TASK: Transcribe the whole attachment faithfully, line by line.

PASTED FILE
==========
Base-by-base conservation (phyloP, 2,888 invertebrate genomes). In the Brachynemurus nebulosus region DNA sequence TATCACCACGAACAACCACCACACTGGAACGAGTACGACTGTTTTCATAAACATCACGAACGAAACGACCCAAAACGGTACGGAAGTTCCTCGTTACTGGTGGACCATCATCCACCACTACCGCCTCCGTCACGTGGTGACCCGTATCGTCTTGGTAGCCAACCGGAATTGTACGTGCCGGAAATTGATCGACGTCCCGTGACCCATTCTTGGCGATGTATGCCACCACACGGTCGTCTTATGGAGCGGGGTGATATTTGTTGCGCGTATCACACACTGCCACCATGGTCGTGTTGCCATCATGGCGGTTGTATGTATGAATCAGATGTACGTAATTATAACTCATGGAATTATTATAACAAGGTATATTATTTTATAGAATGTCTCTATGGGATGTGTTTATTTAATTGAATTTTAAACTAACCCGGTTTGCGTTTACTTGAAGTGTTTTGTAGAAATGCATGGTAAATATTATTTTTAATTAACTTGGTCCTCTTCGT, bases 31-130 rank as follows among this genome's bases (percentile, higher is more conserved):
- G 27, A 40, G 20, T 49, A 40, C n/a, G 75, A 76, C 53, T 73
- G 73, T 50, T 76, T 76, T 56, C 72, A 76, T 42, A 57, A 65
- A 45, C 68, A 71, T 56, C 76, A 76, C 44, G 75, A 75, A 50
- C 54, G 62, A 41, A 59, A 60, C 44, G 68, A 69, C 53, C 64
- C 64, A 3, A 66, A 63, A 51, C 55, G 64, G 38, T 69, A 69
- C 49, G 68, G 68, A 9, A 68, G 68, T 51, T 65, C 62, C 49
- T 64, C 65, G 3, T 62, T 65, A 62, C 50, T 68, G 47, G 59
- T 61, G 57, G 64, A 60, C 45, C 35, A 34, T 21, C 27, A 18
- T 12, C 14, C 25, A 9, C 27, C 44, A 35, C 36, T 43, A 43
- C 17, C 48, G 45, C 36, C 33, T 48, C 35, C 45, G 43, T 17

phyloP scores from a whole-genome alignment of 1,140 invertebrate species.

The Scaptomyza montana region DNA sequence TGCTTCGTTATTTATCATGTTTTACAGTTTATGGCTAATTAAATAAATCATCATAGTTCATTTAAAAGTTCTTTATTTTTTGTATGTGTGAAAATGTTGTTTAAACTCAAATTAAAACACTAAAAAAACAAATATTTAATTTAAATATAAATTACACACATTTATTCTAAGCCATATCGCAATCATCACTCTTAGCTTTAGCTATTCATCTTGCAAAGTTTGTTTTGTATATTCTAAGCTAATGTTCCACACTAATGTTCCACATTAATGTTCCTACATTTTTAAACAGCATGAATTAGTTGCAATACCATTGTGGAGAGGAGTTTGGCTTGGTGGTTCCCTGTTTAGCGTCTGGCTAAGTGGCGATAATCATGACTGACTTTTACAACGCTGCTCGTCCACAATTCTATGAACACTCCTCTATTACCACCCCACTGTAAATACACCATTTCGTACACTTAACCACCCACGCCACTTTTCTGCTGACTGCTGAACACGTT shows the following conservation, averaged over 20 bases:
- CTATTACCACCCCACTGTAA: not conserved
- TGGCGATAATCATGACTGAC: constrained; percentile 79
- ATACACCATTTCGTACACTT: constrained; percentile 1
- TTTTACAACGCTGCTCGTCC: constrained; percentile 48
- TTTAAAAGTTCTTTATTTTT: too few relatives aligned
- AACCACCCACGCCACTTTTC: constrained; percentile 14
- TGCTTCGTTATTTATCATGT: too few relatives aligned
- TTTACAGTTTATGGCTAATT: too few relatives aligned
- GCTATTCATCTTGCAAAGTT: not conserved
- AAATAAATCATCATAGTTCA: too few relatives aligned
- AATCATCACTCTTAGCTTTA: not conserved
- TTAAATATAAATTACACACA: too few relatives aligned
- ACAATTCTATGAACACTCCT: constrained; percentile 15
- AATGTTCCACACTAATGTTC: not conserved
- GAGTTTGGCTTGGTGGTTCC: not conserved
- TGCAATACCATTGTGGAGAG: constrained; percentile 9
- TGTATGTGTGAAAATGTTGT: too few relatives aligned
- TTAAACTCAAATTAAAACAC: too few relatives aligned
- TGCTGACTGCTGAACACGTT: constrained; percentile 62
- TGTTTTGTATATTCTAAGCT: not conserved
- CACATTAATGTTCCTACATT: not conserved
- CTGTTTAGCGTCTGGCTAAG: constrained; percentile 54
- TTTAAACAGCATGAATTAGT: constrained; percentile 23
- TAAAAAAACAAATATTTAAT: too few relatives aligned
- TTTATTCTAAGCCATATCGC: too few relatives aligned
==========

Base-by-base conservation (phyloP, 2,888 invertebrate genomes). In the Brachynemurus nebulosus region DNA sequence TATCACCACGAACAACCACCACACTGGAACGAGTACGACTGTTTTCATAAACATCACGAACGAAACGACCCAAAACGGTACGGAAGTTCCTCGTTACTGGTGGACCATCATCCACCACTACCGCCTCCGTCACGTGGTGACCCGTATCGTCTTGGTAGCCAACCGGAATTGTACGTGCCGGAAATTGATCGACGTCCCGTGACCCATTCTTGGCGATGTATGCCACCACACGGTCGTCTTATGGAGCGGGGTGATATTTGTTGCGCGTATCACACACTGCCACCATGGTCGTGTTGCCATCATGGCGGTTGTATGTATGAATCAGATGTACGTAATTATAACTCATGGAATTATTATAACAAGGTATATTATTTTATAGAATGTCTCTATGGGATGTGTTTATTTAATTGAATTTTAAACTAACCCGGTTTGCGTTTACTTGAAGTGTTTTGTAGAAATGCATGGTAAATATTATTTTTAATTAACTTGGTCCTCTTCGT, bases 31-130 rank as follows among this genome's bases (percentile, higher is more conserved):
- G 27, A 40, G 20, T 49, A 40, C n/a, G 75, A 76, C 53, T 73
- G 73, T 50, T 76, T 76, T 56, C 72, A 76, T 42, A 57, A 65
- A 45, C 68, A 71, T 56, C 76, A 76, C 44, G 75, A 75, A 50
- C 54, G 62, A 41, A 59, A 60, C 44, G 68, A 69, C 53, C 64
- C 64, A 3, A 66, A 63, A 51, C 55, G 64, G 38, T 69, A 69
- C 49, G 68, G 68, A 9, A 68, G 68, T 51, T 65, C 62, C 49
- T 64, C 65, G 3, T 62, T 65, A 62, C 50, T 68, G 47, G 59
- T 61, G 57, G 64, A 60, C 45, C 35, A 34, T 21, C 27, A 18
- T 12, C 14, C 25, A 9, C 27, C 44, A 35, C 36, T 43, A 43
- C 17, C 48, G 45, C 36, C 33, T 48, C 35, C 45, G 43, T 17

phyloP scores from a whole-genome alignment of 1,140 invertebrate species.

The Scaptomyza montana region DNA sequence TGCTTCGTTATTTATCATGTTTTACAGTTTATGGCTAATTAAATAAATCATCATAGTTCATTTAAAAGTTCTTTATTTTTTGTATGTGTGAAAATGTTGTTTAAACTCAAATTAAAACACTAAAAAAACAAATATTTAATTTAAATATAAATTACACACATTTATTCTAAGCCATATCGCAATCATCACTCTTAGCTTTAGCTATTCATCTTGCAAAGTTTGTTTTGTATATTCTAAGCTAATGTTCCACACTAATGTTCCACATTAATGTTCCTACATTTTTAAACAGCATGAATTAGTTGCAATACCATTGTGGAGAGGAGTTTGGCTTGGTGGTTCCCTGTTTAGCGTCTGGCTAAGTGGCGATAATCATGACTGACTTTTACAACGCTGCTCGTCCACAATTCTATGAACACTCCTCTATTACCACCCCACTGTAAATACACCATTTCGTACACTTAACCACCCACGCCACTTTTCTGCTGACTGCTGAACACGTT shows the following conservation, averaged over 20 bases:
- CTATTACCACCCCACTGTAA: not conserved
- TGGCGATAATCATGACTGAC: constrained; percentile 79
- ATACACCATTTCGTACACTT: constrained; percentile 1
- TTTTACAACGCTGCTCGTCC: constrained; percentile 48
- TTTAAAAGTTCTTTATTTTT: too few relatives aligned
- AACCACCCACGCCACTTTTC: constrained; percentile 14
- TGCTTCGTTATTTATCATGT: too few relatives aligned
- TTTACAGTTTATGGCTAATT: too few relatives aligned
- GCTATTCATCTTGCAAAGTT: not conserved
- AAATAAATCATCATAGTTCA: too few relatives aligned
- AATCATCACTCTTAGCTTTA: not conserved
- TTAAATATAAATTACACACA: too few relatives aligned
- ACAATTCTATGAACACTCCT: constrained; percentile 15
- AATGTTCCACACTAATGTTC: not conserved
- GAGTTTGGCTTGGTGGTTCC: not conserved
- TGCAATACCATTGTGGAGAG: constrained; percentile 9
- TGTATGTGTGAAAATGTTGT: too few relatives aligned
- TTAAACTCAAATTAAAACAC: too few relatives aligned
- TGCTGACTGCTGAACACGTT: constrained; percentile 62
- TGTTTTGTATATTCTAAGCT: not conserved
- CACATTAATGTTCCTACATT: not conserved
- CTGTTTAGCGTCTGGCTAAG: constrained; percentile 54
- TTTAAACAGCATGAATTAGT: constrained; percentile 23
- TAAAAAAACAAATATTTAAT: too few relatives aligned
- TTTATTCTAAGCCATATCGC: too few relatives aligned